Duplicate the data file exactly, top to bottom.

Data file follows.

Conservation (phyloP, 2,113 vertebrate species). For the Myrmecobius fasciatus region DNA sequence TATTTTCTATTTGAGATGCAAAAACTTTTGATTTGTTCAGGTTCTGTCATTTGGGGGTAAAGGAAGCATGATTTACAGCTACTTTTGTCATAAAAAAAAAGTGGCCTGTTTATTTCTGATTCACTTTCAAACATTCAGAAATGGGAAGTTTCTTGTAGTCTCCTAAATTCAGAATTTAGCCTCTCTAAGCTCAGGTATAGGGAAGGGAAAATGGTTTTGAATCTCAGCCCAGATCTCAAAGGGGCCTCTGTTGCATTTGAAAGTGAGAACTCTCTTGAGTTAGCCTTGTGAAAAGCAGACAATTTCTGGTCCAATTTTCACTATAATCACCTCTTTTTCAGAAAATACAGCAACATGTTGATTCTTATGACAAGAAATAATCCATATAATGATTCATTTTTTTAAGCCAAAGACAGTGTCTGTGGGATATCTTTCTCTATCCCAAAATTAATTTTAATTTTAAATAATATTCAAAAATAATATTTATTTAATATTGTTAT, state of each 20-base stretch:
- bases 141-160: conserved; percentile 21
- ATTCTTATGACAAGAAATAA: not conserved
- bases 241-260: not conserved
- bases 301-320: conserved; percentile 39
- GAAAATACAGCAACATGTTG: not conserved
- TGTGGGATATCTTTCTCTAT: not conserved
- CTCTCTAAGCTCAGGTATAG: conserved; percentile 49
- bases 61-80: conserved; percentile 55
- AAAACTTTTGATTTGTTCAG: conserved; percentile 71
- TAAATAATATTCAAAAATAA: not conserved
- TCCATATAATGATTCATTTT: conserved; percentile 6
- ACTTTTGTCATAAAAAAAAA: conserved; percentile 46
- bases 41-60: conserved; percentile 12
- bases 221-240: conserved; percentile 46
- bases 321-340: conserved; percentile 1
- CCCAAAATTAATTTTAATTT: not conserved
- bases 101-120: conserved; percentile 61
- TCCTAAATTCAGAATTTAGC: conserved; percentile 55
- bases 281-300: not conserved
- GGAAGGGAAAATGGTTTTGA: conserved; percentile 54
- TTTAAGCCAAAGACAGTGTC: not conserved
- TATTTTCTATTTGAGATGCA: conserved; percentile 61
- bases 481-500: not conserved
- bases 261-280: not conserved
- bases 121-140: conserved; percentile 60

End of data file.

Conservation (phyloP, 2,113 vertebrate species). For the Myrmecobius fasciatus region DNA sequence TATTTTCTATTTGAGATGCAAAAACTTTTGATTTGTTCAGGTTCTGTCATTTGGGGGTAAAGGAAGCATGATTTACAGCTACTTTTGTCATAAAAAAAAAGTGGCCTGTTTATTTCTGATTCACTTTCAAACATTCAGAAATGGGAAGTTTCTTGTAGTCTCCTAAATTCAGAATTTAGCCTCTCTAAGCTCAGGTATAGGGAAGGGAAAATGGTTTTGAATCTCAGCCCAGATCTCAAAGGGGCCTCTGTTGCATTTGAAAGTGAGAACTCTCTTGAGTTAGCCTTGTGAAAAGCAGACAATTTCTGGTCCAATTTTCACTATAATCACCTCTTTTTCAGAAAATACAGCAACATGTTGATTCTTATGACAAGAAATAATCCATATAATGATTCATTTTTTTAAGCCAAAGACAGTGTCTGTGGGATATCTTTCTCTATCCCAAAATTAATTTTAATTTTAAATAATATTCAAAAATAATATTTATTTAATATTGTTAT, state of each 20-base stretch:
- bases 141-160: conserved; percentile 21
- ATTCTTATGACAAGAAATAA: not conserved
- bases 241-260: not conserved
- bases 301-320: conserved; percentile 39
- GAAAATACAGCAACATGTTG: not conserved
- TGTGGGATATCTTTCTCTAT: not conserved
- CTCTCTAAGCTCAGGTATAG: conserved; percentile 49
- bases 61-80: conserved; percentile 55
- AAAACTTTTGATTTGTTCAG: conserved; percentile 71
- TAAATAATATTCAAAAATAA: not conserved
- TCCATATAATGATTCATTTT: conserved; percentile 6
- ACTTTTGTCATAAAAAAAAA: conserved; percentile 46
- bases 41-60: conserved; percentile 12
- bases 221-240: conserved; percentile 46
- bases 321-340: conserved; percentile 1
- CCCAAAATTAATTTTAATTT: not conserved
- bases 101-120: conserved; percentile 61
- TCCTAAATTCAGAATTTAGC: conserved; percentile 55
- bases 281-300: not conserved
- GGAAGGGAAAATGGTTTTGA: conserved; percentile 54
- TTTAAGCCAAAGACAGTGTC: not conserved
- TATTTTCTATTTGAGATGCA: conserved; percentile 61
- bases 481-500: not conserved
- bases 261-280: not conserved
- bases 121-140: conserved; percentile 60